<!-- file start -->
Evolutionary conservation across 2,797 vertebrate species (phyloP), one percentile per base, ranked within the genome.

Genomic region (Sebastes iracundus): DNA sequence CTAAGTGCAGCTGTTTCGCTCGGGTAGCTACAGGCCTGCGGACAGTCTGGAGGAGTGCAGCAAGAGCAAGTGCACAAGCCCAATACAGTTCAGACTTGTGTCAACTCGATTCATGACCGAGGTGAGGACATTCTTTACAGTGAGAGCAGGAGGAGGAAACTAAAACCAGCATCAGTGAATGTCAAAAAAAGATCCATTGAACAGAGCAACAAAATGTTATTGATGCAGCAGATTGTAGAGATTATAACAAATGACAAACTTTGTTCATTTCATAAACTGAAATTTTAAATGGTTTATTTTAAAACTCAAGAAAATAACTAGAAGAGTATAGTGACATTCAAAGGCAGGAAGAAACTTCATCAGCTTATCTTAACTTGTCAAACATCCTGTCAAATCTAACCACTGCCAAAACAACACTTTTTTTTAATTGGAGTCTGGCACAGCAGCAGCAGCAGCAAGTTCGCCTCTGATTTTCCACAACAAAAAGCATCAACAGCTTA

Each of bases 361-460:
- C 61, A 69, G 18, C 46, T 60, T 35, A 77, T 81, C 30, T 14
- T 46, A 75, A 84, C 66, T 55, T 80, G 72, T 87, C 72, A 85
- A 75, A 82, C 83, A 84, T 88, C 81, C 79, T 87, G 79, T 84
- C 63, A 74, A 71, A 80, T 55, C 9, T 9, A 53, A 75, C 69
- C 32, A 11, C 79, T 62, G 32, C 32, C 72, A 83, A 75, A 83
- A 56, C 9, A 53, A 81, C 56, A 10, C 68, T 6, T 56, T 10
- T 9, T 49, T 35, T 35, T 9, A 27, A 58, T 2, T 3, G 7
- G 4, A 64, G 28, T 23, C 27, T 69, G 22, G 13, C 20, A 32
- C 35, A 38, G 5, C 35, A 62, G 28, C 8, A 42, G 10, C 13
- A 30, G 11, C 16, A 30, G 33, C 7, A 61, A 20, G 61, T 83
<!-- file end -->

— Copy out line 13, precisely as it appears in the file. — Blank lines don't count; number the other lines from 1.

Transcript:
- A 30, G 11, C 16, A 30, G 33, C 7, A 61, A 20, G 61, T 83